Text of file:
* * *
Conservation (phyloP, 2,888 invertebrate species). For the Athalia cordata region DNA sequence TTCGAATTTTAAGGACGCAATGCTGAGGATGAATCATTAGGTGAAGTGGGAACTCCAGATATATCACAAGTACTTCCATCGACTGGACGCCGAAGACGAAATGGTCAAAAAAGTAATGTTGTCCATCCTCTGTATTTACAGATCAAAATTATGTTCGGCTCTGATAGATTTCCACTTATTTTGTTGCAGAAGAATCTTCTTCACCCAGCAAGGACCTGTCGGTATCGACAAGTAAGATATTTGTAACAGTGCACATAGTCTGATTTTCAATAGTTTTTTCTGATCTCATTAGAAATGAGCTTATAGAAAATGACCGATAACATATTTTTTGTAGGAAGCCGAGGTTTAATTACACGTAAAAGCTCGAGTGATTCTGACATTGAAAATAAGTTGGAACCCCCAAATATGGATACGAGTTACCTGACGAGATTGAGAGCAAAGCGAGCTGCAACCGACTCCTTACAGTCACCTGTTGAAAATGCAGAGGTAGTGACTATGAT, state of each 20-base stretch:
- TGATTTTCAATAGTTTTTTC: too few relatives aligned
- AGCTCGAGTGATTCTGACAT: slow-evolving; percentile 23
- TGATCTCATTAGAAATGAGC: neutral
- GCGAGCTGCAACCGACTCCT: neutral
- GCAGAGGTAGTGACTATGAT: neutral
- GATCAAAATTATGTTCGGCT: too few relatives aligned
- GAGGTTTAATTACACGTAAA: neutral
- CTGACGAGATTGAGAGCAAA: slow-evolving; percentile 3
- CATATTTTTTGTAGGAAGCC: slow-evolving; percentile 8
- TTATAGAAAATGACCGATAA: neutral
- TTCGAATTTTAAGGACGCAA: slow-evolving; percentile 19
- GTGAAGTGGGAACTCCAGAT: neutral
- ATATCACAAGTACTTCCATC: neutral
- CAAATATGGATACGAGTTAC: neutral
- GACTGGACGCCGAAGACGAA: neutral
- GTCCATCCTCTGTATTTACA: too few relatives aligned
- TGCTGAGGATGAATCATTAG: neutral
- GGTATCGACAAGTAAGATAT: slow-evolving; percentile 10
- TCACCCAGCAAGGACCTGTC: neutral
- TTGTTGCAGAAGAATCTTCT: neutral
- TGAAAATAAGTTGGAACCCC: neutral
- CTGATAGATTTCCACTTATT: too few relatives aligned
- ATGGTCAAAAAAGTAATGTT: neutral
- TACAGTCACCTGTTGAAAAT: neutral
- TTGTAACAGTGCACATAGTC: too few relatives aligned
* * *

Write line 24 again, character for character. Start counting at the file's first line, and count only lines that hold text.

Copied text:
- ATGGTCAAAAAAGTAATGTT: neutral